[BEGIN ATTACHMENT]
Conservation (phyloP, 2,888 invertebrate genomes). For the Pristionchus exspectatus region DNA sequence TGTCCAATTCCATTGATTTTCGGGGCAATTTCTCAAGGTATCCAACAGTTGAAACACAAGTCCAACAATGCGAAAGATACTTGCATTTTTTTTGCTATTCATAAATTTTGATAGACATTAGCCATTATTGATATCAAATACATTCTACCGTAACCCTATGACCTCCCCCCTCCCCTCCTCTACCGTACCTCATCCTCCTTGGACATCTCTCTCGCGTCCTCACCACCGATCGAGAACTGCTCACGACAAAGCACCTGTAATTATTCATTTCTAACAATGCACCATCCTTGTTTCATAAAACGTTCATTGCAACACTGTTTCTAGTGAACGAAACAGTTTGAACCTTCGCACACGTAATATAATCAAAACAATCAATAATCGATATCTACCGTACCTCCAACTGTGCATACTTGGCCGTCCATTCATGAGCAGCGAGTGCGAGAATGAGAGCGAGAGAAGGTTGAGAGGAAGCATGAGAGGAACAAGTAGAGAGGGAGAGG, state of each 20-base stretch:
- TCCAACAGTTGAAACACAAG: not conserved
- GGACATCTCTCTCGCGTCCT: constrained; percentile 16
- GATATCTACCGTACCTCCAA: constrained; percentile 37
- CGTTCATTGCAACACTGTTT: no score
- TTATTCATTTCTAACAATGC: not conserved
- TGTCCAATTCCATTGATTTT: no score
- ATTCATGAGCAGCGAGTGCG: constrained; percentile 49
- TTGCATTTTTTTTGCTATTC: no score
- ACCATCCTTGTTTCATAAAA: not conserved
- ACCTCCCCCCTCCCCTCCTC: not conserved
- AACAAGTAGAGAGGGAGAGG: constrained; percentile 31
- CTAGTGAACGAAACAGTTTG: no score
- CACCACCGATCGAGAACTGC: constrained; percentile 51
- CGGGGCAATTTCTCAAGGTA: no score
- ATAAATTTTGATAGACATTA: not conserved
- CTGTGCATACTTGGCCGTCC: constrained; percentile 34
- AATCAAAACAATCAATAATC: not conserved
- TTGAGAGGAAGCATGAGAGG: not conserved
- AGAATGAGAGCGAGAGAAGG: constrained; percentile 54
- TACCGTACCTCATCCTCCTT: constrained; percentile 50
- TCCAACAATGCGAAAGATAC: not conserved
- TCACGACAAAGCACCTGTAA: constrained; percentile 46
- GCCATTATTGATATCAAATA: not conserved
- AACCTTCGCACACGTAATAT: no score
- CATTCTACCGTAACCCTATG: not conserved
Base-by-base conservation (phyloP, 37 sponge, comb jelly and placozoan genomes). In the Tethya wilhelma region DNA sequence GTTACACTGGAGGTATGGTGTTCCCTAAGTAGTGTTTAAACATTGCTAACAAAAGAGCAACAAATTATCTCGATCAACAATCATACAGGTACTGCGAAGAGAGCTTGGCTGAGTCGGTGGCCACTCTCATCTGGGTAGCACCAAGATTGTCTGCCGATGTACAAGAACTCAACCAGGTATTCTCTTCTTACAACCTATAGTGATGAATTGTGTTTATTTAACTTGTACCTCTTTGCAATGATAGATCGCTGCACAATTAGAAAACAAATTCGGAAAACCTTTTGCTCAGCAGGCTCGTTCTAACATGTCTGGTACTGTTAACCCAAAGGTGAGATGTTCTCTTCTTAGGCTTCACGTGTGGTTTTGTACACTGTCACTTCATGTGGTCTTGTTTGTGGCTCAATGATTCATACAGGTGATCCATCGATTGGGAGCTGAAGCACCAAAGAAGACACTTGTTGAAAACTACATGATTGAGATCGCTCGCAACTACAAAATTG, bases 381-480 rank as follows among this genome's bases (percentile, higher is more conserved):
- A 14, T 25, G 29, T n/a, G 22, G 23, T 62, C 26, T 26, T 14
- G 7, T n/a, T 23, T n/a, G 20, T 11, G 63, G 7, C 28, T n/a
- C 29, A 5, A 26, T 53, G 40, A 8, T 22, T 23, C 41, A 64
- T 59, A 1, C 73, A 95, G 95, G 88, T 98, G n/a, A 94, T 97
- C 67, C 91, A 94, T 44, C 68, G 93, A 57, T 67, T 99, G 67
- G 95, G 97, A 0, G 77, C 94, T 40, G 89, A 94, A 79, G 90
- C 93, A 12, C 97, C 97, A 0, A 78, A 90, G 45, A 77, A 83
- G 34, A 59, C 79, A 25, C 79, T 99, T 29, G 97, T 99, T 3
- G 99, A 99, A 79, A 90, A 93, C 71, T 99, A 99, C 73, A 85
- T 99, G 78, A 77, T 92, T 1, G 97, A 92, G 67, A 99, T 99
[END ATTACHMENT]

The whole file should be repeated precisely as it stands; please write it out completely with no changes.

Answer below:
Conservation (phyloP, 2,888 invertebrate genomes). For the Pristionchus exspectatus region DNA sequence TGTCCAATTCCATTGATTTTCGGGGCAATTTCTCAAGGTATCCAACAGTTGAAACACAAGTCCAACAATGCGAAAGATACTTGCATTTTTTTTGCTATTCATAAATTTTGATAGACATTAGCCATTATTGATATCAAATACATTCTACCGTAACCCTATGACCTCCCCCCTCCCCTCCTCTACCGTACCTCATCCTCCTTGGACATCTCTCTCGCGTCCTCACCACCGATCGAGAACTGCTCACGACAAAGCACCTGTAATTATTCATTTCTAACAATGCACCATCCTTGTTTCATAAAACGTTCATTGCAACACTGTTTCTAGTGAACGAAACAGTTTGAACCTTCGCACACGTAATATAATCAAAACAATCAATAATCGATATCTACCGTACCTCCAACTGTGCATACTTGGCCGTCCATTCATGAGCAGCGAGTGCGAGAATGAGAGCGAGAGAAGGTTGAGAGGAAGCATGAGAGGAACAAGTAGAGAGGGAGAGG, state of each 20-base stretch:
- TCCAACAGTTGAAACACAAG: not conserved
- GGACATCTCTCTCGCGTCCT: constrained; percentile 16
- GATATCTACCGTACCTCCAA: constrained; percentile 37
- CGTTCATTGCAACACTGTTT: no score
- TTATTCATTTCTAACAATGC: not conserved
- TGTCCAATTCCATTGATTTT: no score
- ATTCATGAGCAGCGAGTGCG: constrained; percentile 49
- TTGCATTTTTTTTGCTATTC: no score
- ACCATCCTTGTTTCATAAAA: not conserved
- ACCTCCCCCCTCCCCTCCTC: not conserved
- AACAAGTAGAGAGGGAGAGG: constrained; percentile 31
- CTAGTGAACGAAACAGTTTG: no score
- CACCACCGATCGAGAACTGC: constrained; percentile 51
- CGGGGCAATTTCTCAAGGTA: no score
- ATAAATTTTGATAGACATTA: not conserved
- CTGTGCATACTTGGCCGTCC: constrained; percentile 34
- AATCAAAACAATCAATAATC: not conserved
- TTGAGAGGAAGCATGAGAGG: not conserved
- AGAATGAGAGCGAGAGAAGG: constrained; percentile 54
- TACCGTACCTCATCCTCCTT: constrained; percentile 50
- TCCAACAATGCGAAAGATAC: not conserved
- TCACGACAAAGCACCTGTAA: constrained; percentile 46
- GCCATTATTGATATCAAATA: not conserved
- AACCTTCGCACACGTAATAT: no score
- CATTCTACCGTAACCCTATG: not conserved
Base-by-base conservation (phyloP, 37 sponge, comb jelly and placozoan genomes). In the Tethya wilhelma region DNA sequence GTTACACTGGAGGTATGGTGTTCCCTAAGTAGTGTTTAAACATTGCTAACAAAAGAGCAACAAATTATCTCGATCAACAATCATACAGGTACTGCGAAGAGAGCTTGGCTGAGTCGGTGGCCACTCTCATCTGGGTAGCACCAAGATTGTCTGCCGATGTACAAGAACTCAACCAGGTATTCTCTTCTTACAACCTATAGTGATGAATTGTGTTTATTTAACTTGTACCTCTTTGCAATGATAGATCGCTGCACAATTAGAAAACAAATTCGGAAAACCTTTTGCTCAGCAGGCTCGTTCTAACATGTCTGGTACTGTTAACCCAAAGGTGAGATGTTCTCTTCTTAGGCTTCACGTGTGGTTTTGTACACTGTCACTTCATGTGGTCTTGTTTGTGGCTCAATGATTCATACAGGTGATCCATCGATTGGGAGCTGAAGCACCAAAGAAGACACTTGTTGAAAACTACATGATTGAGATCGCTCGCAACTACAAAATTG, bases 381-480 rank as follows among this genome's bases (percentile, higher is more conserved):
- A 14, T 25, G 29, T n/a, G 22, G 23, T 62, C 26, T 26, T 14
- G 7, T n/a, T 23, T n/a, G 20, T 11, G 63, G 7, C 28, T n/a
- C 29, A 5, A 26, T 53, G 40, A 8, T 22, T 23, C 41, A 64
- T 59, A 1, C 73, A 95, G 95, G 88, T 98, G n/a, A 94, T 97
- C 67, C 91, A 94, T 44, C 68, G 93, A 57, T 67, T 99, G 67
- G 95, G 97, A 0, G 77, C 94, T 40, G 89, A 94, A 79, G 90
- C 93, A 12, C 97, C 97, A 0, A 78, A 90, G 45, A 77, A 83
- G 34, A 59, C 79, A 25, C 79, T 99, T 29, G 97, T 99, T 3
- G 99, A 99, A 79, A 90, A 93, C 71, T 99, A 99, C 73, A 85
- T 99, G 78, A 77, T 92, T 1, G 97, A 92, G 67, A 99, T 99